You'd think I'd be great at labeling people and things since it's so commonplace in advertising. "You, client." "Me, agency." "This, product." The hard part is when it gets down to identifying the consumer, mainly because I struggle with embracing all that the old-fashion term "consumer" signifies, i.e., that our target audience is a faceless mass holding credit cards at the ready. And while this is an image that would make any client salivate, we believe that in order to create ads that really talk to someone (rather than at them), we must see past mere buying behavior and demographic data (age, income, occupation) and focus more on psychographic observations that tap into people's hopes, dreams and beliefs.
People know when they're being sold to and they don't like it. But that's the American way isn't it, to profit from one's neighbors? But the lemonade stand of today will look very different with the new Millennials on the march. They're being defined as the strongest socially-conscious generation to date; they look for brands with a clear set of values, not ones that just want profit. This signals to me that the word "consumers" should be replaced with the word "people." And the criteria to win an EFFIE or a B2B CEBA award in the future will not be measured in CHA-CHING only. We have to expand our results benchmarks to also include those things our PR brethren have been measuring for years: changes in behavior, increases in brand awareness and shifts in attitude.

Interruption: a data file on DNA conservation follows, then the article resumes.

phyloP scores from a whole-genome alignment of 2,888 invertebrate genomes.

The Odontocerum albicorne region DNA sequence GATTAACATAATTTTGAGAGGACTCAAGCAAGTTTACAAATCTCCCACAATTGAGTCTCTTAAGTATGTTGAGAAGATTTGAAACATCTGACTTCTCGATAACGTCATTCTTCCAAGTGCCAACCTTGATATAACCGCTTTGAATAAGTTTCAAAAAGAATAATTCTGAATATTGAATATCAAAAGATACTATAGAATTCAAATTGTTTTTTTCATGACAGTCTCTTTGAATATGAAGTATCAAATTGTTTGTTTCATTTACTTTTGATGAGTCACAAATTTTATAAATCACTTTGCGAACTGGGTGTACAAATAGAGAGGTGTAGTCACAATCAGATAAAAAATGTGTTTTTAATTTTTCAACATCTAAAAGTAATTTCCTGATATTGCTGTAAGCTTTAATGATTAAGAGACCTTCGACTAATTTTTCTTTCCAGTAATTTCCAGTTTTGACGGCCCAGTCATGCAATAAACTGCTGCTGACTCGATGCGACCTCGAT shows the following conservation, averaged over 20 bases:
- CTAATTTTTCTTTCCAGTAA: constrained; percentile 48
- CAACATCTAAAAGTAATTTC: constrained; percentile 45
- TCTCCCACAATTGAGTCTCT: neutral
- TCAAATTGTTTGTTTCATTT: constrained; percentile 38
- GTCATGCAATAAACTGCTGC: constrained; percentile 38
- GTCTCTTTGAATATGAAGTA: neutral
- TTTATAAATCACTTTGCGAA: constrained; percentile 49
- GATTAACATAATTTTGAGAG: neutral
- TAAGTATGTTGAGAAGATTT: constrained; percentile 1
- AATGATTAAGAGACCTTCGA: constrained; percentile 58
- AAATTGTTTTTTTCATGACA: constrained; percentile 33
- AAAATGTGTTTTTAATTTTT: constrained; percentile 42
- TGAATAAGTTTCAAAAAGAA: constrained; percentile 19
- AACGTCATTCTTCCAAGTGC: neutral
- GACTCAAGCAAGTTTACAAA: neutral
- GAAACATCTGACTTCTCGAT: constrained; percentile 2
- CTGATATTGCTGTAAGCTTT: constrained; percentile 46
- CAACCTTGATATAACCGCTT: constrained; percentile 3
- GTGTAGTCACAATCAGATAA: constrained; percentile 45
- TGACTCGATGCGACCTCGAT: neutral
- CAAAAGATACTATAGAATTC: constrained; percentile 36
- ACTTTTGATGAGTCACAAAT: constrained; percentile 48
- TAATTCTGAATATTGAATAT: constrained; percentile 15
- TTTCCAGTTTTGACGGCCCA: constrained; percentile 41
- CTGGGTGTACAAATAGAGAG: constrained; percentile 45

Maybe it was Procter & Gamble Global CMO, Jim Stengel's time spent as a journalist that taught him how to relate so well with people, but a while back he said, "Engagement is the act of listening, sharing, creating a dialogue. It is not a one-way conversation which we control." These thoughts have stuck with me as I've sat in meetings flipping through client decks full of short-term buyer-frequency data that clients have used to justify going to market. But what about after the initial purchase? Do we want them forgetting our brand as they "consume" something else?
The companies who refuse to let go of people's hearts and minds, and are eager to convert them into brand believers even if they never make another purchase with them again, are the companies whose brands have soul, brands such as Dove, Costco and Google. A brand's soul lives in its community of believers, and although it's not controlled at the center, the center feeds off something more precious than profit -- a believer's loyalty and testimony -- making the marketer, in the end, the ultimate wearer of the name tag, "consumer."